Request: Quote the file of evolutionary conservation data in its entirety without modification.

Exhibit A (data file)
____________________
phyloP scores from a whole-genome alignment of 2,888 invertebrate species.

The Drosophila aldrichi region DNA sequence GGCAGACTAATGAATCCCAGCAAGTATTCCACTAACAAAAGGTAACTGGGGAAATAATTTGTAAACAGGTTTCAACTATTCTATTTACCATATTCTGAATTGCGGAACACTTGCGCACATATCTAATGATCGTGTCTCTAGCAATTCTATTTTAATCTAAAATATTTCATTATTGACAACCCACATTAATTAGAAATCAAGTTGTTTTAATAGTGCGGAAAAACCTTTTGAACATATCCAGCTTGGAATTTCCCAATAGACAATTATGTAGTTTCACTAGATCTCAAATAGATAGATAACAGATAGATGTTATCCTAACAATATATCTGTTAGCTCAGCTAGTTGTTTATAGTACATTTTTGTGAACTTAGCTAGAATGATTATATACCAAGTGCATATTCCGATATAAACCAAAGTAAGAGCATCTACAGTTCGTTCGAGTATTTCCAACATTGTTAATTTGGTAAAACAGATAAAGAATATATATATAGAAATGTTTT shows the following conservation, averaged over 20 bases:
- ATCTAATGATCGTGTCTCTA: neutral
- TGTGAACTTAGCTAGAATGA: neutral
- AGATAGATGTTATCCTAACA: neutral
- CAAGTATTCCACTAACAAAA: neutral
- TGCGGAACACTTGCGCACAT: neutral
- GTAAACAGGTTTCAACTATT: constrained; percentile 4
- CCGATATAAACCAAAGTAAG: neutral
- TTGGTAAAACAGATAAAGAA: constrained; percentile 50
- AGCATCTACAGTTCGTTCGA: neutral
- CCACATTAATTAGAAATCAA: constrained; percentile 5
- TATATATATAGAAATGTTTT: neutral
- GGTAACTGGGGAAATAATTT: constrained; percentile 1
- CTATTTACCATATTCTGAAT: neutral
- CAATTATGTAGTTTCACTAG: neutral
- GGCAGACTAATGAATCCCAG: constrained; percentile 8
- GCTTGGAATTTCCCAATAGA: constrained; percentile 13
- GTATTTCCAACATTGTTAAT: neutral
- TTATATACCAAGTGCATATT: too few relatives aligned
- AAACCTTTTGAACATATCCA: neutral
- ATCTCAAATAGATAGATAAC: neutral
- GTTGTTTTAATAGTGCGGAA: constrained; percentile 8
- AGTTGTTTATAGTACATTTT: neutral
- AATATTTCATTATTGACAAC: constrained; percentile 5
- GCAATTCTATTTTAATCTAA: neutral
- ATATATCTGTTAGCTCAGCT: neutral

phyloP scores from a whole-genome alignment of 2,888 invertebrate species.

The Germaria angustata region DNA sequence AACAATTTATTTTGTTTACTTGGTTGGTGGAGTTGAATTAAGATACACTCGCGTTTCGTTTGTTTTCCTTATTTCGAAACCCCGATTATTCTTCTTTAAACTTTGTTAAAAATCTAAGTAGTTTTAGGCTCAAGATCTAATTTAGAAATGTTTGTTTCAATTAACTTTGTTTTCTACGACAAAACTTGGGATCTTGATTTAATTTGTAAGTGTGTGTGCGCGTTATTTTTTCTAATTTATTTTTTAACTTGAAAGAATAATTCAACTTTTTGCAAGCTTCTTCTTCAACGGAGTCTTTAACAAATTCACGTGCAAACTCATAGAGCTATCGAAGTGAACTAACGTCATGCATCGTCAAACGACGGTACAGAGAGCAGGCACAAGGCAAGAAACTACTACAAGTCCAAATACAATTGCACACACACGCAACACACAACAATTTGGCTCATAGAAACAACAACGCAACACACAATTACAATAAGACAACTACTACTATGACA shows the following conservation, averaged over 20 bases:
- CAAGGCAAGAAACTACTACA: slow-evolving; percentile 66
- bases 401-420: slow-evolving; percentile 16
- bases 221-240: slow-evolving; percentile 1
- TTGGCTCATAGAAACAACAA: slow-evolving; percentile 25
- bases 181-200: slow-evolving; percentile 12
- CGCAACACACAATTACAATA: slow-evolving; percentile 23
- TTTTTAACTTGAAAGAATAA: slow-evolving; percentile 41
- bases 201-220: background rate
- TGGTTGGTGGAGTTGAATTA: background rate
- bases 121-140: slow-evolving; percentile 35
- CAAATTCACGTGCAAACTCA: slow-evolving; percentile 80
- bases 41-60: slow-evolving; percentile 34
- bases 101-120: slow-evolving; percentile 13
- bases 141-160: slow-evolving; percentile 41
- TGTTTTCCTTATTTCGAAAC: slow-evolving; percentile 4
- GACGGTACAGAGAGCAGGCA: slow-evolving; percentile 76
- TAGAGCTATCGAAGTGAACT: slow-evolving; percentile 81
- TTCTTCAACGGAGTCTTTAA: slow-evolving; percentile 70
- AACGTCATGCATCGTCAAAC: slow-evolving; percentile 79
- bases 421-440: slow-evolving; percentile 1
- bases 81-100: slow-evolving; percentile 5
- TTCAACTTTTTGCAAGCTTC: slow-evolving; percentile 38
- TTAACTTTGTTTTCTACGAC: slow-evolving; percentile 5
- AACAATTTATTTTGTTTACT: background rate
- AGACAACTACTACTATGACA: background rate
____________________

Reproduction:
phyloP scores from a whole-genome alignment of 2,888 invertebrate species.

The Drosophila aldrichi region DNA sequence GGCAGACTAATGAATCCCAGCAAGTATTCCACTAACAAAAGGTAACTGGGGAAATAATTTGTAAACAGGTTTCAACTATTCTATTTACCATATTCTGAATTGCGGAACACTTGCGCACATATCTAATGATCGTGTCTCTAGCAATTCTATTTTAATCTAAAATATTTCATTATTGACAACCCACATTAATTAGAAATCAAGTTGTTTTAATAGTGCGGAAAAACCTTTTGAACATATCCAGCTTGGAATTTCCCAATAGACAATTATGTAGTTTCACTAGATCTCAAATAGATAGATAACAGATAGATGTTATCCTAACAATATATCTGTTAGCTCAGCTAGTTGTTTATAGTACATTTTTGTGAACTTAGCTAGAATGATTATATACCAAGTGCATATTCCGATATAAACCAAAGTAAGAGCATCTACAGTTCGTTCGAGTATTTCCAACATTGTTAATTTGGTAAAACAGATAAAGAATATATATATAGAAATGTTTT shows the following conservation, averaged over 20 bases:
- ATCTAATGATCGTGTCTCTA: neutral
- TGTGAACTTAGCTAGAATGA: neutral
- AGATAGATGTTATCCTAACA: neutral
- CAAGTATTCCACTAACAAAA: neutral
- TGCGGAACACTTGCGCACAT: neutral
- GTAAACAGGTTTCAACTATT: constrained; percentile 4
- CCGATATAAACCAAAGTAAG: neutral
- TTGGTAAAACAGATAAAGAA: constrained; percentile 50
- AGCATCTACAGTTCGTTCGA: neutral
- CCACATTAATTAGAAATCAA: constrained; percentile 5
- TATATATATAGAAATGTTTT: neutral
- GGTAACTGGGGAAATAATTT: constrained; percentile 1
- CTATTTACCATATTCTGAAT: neutral
- CAATTATGTAGTTTCACTAG: neutral
- GGCAGACTAATGAATCCCAG: constrained; percentile 8
- GCTTGGAATTTCCCAATAGA: constrained; percentile 13
- GTATTTCCAACATTGTTAAT: neutral
- TTATATACCAAGTGCATATT: too few relatives aligned
- AAACCTTTTGAACATATCCA: neutral
- ATCTCAAATAGATAGATAAC: neutral
- GTTGTTTTAATAGTGCGGAA: constrained; percentile 8
- AGTTGTTTATAGTACATTTT: neutral
- AATATTTCATTATTGACAAC: constrained; percentile 5
- GCAATTCTATTTTAATCTAA: neutral
- ATATATCTGTTAGCTCAGCT: neutral

phyloP scores from a whole-genome alignment of 2,888 invertebrate species.

The Germaria angustata region DNA sequence AACAATTTATTTTGTTTACTTGGTTGGTGGAGTTGAATTAAGATACACTCGCGTTTCGTTTGTTTTCCTTATTTCGAAACCCCGATTATTCTTCTTTAAACTTTGTTAAAAATCTAAGTAGTTTTAGGCTCAAGATCTAATTTAGAAATGTTTGTTTCAATTAACTTTGTTTTCTACGACAAAACTTGGGATCTTGATTTAATTTGTAAGTGTGTGTGCGCGTTATTTTTTCTAATTTATTTTTTAACTTGAAAGAATAATTCAACTTTTTGCAAGCTTCTTCTTCAACGGAGTCTTTAACAAATTCACGTGCAAACTCATAGAGCTATCGAAGTGAACTAACGTCATGCATCGTCAAACGACGGTACAGAGAGCAGGCACAAGGCAAGAAACTACTACAAGTCCAAATACAATTGCACACACACGCAACACACAACAATTTGGCTCATAGAAACAACAACGCAACACACAATTACAATAAGACAACTACTACTATGACA shows the following conservation, averaged over 20 bases:
- CAAGGCAAGAAACTACTACA: slow-evolving; percentile 66
- bases 401-420: slow-evolving; percentile 16
- bases 221-240: slow-evolving; percentile 1
- TTGGCTCATAGAAACAACAA: slow-evolving; percentile 25
- bases 181-200: slow-evolving; percentile 12
- CGCAACACACAATTACAATA: slow-evolving; percentile 23
- TTTTTAACTTGAAAGAATAA: slow-evolving; percentile 41
- bases 201-220: background rate
- TGGTTGGTGGAGTTGAATTA: background rate
- bases 121-140: slow-evolving; percentile 35
- CAAATTCACGTGCAAACTCA: slow-evolving; percentile 80
- bases 41-60: slow-evolving; percentile 34
- bases 101-120: slow-evolving; percentile 13
- bases 141-160: slow-evolving; percentile 41
- TGTTTTCCTTATTTCGAAAC: slow-evolving; percentile 4
- GACGGTACAGAGAGCAGGCA: slow-evolving; percentile 76
- TAGAGCTATCGAAGTGAACT: slow-evolving; percentile 81
- TTCTTCAACGGAGTCTTTAA: slow-evolving; percentile 70
- AACGTCATGCATCGTCAAAC: slow-evolving; percentile 79
- bases 421-440: slow-evolving; percentile 1
- bases 81-100: slow-evolving; percentile 5
- TTCAACTTTTTGCAAGCTTC: slow-evolving; percentile 38
- TTAACTTTGTTTTCTACGAC: slow-evolving; percentile 5
- AACAATTTATTTTGTTTACT: background rate
- AGACAACTACTACTATGACA: background rate